Registration Card, Back
The back of the Registration Card provides the place for the user to write in information to register the product. It is divided into four sections. The first, located at the top of the card, are the words, "Please Register". On each side we see a hand with a finger pointing at the words. Below this section are the directions for filling out the card. It reads: "Please fill in and return this card to register your Eastgate product. We'll make sure you get updates and hear about important new developments." The third section makes up one half of the left hand side of the bottom section and consists of seven lines in a row equally spaced. Here is where one would write the 1) "PRODUCT" 2) [user's] "NAME" 3) user's "ORGANIZATION" 4) [user's] "ADDRESS" 5) "CITY" [and] "STATE" 6) "ZIP/POSTAL CODE" [and] "COUNTRY" 7) "E-MAIL". The fourth section is the right hand side of the bottom part of the card. The words, "Talk to us! We love to hear how you use our products, and what you think. Call or e-mail us, too (address on obverse)." Below are five lines that run next to the ones on the left.
Bill Bly's Artist Statement for We Descend
Bill Bly's Artist Statement for We Descend
Three decades ago, while I was doing something else, five words dropped unbidden into my mind: “If this document is authentic…” I tried to keep at what I was working on, but the phrase kept repeating, until I finally turned my attention to it.
Who’s saying this? I wondered. What document? Why wouldn’t it be authentic? How would it be authenticated? Where did it come from in the first place? As I pondered these questions over a period of time, a clutch of fragmentary writings began to appear under my hands.
Almost from the beginning it was clear that each of these texts bore a double significance: each told a story, but each had a story as well. Further, their transmission as a group formed yet another story: their possible origin in some personal collection that was passed on, lost, found again, added to, broken up and scattered, all but destroyed, then miraculously pulled together again. Eventually, what came to be called We Descend took the shape of an archive of archives, an anthology of writings by numerous authors, which had been gathered and repeatedly reorganized, passing through the hands of many generations.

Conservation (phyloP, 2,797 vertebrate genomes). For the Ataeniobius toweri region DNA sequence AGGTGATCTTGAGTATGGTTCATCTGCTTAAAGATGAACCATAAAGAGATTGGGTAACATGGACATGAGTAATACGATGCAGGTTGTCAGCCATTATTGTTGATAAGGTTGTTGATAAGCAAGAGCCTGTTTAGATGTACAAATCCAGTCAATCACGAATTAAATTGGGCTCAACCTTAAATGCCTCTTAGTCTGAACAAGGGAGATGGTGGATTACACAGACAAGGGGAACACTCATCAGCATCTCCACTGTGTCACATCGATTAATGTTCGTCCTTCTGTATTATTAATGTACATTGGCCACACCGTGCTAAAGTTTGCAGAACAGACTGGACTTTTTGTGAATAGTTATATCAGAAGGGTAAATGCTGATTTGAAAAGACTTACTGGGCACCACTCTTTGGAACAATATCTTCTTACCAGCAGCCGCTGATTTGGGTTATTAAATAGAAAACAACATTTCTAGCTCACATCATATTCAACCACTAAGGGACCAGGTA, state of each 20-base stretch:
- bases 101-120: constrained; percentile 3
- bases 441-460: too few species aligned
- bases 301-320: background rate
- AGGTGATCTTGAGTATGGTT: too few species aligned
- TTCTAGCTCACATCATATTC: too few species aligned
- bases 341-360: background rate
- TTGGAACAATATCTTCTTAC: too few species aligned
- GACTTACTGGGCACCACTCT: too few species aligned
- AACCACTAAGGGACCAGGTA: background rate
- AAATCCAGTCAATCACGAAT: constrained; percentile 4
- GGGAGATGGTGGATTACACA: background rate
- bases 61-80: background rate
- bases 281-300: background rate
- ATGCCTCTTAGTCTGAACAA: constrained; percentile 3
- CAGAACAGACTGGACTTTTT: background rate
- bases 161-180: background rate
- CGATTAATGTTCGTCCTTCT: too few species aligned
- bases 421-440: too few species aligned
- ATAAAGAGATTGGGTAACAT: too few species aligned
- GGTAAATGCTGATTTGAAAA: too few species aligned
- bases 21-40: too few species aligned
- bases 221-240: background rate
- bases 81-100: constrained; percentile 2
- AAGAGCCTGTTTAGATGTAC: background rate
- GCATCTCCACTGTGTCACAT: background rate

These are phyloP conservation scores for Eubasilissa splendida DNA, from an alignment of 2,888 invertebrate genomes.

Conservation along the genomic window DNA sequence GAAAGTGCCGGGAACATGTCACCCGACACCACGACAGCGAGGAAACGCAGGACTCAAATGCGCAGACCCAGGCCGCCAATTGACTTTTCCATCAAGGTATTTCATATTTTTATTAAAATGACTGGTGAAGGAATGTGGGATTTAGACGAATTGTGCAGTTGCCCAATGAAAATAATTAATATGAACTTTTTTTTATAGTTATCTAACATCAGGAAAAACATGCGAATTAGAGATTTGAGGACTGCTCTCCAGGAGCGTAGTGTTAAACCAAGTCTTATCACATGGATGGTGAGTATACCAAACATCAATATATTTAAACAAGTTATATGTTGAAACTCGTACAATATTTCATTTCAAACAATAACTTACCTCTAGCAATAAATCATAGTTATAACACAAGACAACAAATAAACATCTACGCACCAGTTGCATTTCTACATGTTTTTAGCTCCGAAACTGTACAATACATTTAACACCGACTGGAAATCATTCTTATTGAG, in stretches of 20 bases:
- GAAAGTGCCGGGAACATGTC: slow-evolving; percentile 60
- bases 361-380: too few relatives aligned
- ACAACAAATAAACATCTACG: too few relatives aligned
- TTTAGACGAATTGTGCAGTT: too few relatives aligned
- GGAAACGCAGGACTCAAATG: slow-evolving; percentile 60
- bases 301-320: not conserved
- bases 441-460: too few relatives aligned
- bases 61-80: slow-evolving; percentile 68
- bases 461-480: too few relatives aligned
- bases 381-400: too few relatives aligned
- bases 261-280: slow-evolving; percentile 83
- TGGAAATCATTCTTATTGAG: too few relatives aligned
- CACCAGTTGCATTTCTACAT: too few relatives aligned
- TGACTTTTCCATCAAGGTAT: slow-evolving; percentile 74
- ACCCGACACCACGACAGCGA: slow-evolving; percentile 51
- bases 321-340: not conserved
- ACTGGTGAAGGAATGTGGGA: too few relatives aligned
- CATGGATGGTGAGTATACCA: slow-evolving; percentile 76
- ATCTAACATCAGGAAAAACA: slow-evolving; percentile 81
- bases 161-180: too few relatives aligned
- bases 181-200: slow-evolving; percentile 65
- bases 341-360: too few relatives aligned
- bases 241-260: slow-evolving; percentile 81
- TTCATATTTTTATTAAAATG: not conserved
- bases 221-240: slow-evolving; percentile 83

Every time a new Writing turned up, those five first questions crowded in along with it, followed by a cloud of proposals, conjectures, romantic imaginings — each provisional solution embodied in yet another Writing, whose own provenance had to be established or at least guessed at. Successive curators of the archives must have tried to organize and present them in whatever way seemed best, given the circumstances and the tools each had at hand. And so I tried to do the same.
I was unaware that, while this was happening at home, another community of authors and scholars, all engaged in writing and theorizing literature that somehow exceeded the bounds of printed text, had begun to gather in the world outside the window over my writing desk. At the time I did not own a personal computer — if I even knew about such a hopeful monster: my gear consisted of a pad of paper, a fountain pen, and a clipboard to keep everything together, as well a typewriter for later making what I scrawled in ink decipherable for anyone else to read. (This rustic mise en scène was all too soon to be savagely disrupted — a wrenching operation that still cycles madly.)